Thanks to the CORD community, we’ve done it! CORD 4.1 is now available, a major new release that makes things much simpler for operators and vendors alike to consume and customize solutions.
The edge cloud is where the action is. This is where operators plan to deploy new services, and CORD is the becoming the de-facto open source platform of choice – enabling the transformation of this $300B market (we’ll get to that point in a future post).
CORD has made truly tremendous progress in 2017 with 60 participating companies and global operator interest. CORD keeps getting better, and the ecosystem keeps getting stronger.
CORD has always leveraged an innovative combination of SDN, NFV and cloud technologies that come together into a compelling solution. We enable innovation (and reduce costs) by leveraging disaggregation, open source and white boxes. In previous releases CORD came as a base distribution providing pre-integrated support for residential subscribers; separate VNFs for mobile and enterprise subscribers were available but required a sophisticated level of expertise to onboard and build different ‘flavors’ of CORD (M-CORD or E-CORD).
The path of parallel development of the various flavors of CORD enabled rapid innovation, but as a result assistance from the ONF Lab was typically required to adapt CORD for the varying needs for mobile and enterprise services at the edge of the network.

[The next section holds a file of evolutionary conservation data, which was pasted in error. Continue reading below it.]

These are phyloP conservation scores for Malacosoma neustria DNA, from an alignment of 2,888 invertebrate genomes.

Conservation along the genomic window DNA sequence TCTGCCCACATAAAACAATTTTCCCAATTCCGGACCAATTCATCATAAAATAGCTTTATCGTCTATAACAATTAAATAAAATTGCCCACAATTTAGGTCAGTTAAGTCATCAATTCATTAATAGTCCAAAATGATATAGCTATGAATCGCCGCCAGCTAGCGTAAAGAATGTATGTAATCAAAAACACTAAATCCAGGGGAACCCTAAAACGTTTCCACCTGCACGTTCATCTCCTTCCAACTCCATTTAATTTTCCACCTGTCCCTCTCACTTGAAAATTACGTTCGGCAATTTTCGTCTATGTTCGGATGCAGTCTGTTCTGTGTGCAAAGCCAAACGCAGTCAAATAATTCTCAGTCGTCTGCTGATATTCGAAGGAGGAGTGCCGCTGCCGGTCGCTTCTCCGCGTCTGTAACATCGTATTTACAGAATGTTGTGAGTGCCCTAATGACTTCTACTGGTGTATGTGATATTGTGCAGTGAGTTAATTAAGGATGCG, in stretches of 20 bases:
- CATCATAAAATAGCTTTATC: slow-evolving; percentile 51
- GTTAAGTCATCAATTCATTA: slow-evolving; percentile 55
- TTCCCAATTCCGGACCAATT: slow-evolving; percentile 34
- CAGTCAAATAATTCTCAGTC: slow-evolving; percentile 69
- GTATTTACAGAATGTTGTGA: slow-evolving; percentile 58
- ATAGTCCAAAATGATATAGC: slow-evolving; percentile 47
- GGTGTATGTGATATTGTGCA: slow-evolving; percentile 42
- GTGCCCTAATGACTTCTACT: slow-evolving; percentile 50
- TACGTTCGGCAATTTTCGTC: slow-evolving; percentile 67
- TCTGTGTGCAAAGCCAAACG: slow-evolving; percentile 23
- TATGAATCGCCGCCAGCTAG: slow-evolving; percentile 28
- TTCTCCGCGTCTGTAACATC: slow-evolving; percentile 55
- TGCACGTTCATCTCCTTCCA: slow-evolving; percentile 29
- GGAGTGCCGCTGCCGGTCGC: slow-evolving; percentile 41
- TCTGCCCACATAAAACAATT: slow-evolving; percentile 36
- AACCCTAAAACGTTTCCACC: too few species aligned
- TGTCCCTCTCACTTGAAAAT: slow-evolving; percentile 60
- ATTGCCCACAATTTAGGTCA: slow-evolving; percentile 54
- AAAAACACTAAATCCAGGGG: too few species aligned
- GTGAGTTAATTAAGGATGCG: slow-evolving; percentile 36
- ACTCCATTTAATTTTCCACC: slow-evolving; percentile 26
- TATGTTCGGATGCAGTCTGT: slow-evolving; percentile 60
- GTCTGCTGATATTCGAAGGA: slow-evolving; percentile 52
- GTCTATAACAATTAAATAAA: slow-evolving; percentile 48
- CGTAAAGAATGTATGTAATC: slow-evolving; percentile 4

Now, with CORD 4.1, we have a SINGLE platform for the multi-access edge. This results is one platform combining Residential (R), Mobile (M) and Enterprise (E) services. We’ve also expanded our service inventory to include 25 total VNFs with the CORD 4.1 distribution.
Let’s not forget customization — which has become a lot easier with CORD. In line with our early vision, we have built in further features and tools to enable CI/CD build processes for devops-style development and deployment techniques. Simplifying customization fuels increased flexibility: hardware choices can be swapped, vendors can add/replace VNFs and operators can customize to best suit their particular needs.
CORD also includes the ability for certain functions to run completely in the SDN network fabric. Conventional VNFs all run on x86 servers. CORD, on the other hand, pushes functionality into the fabric where possible, yielding a 100x performance improvement (yes – that’s 100x – 2 orders of magnitude). And CORD will continue to push the envelope here, with near-term plans to provide mobile core EPG offloading in a P4-enabled fabric early next year.
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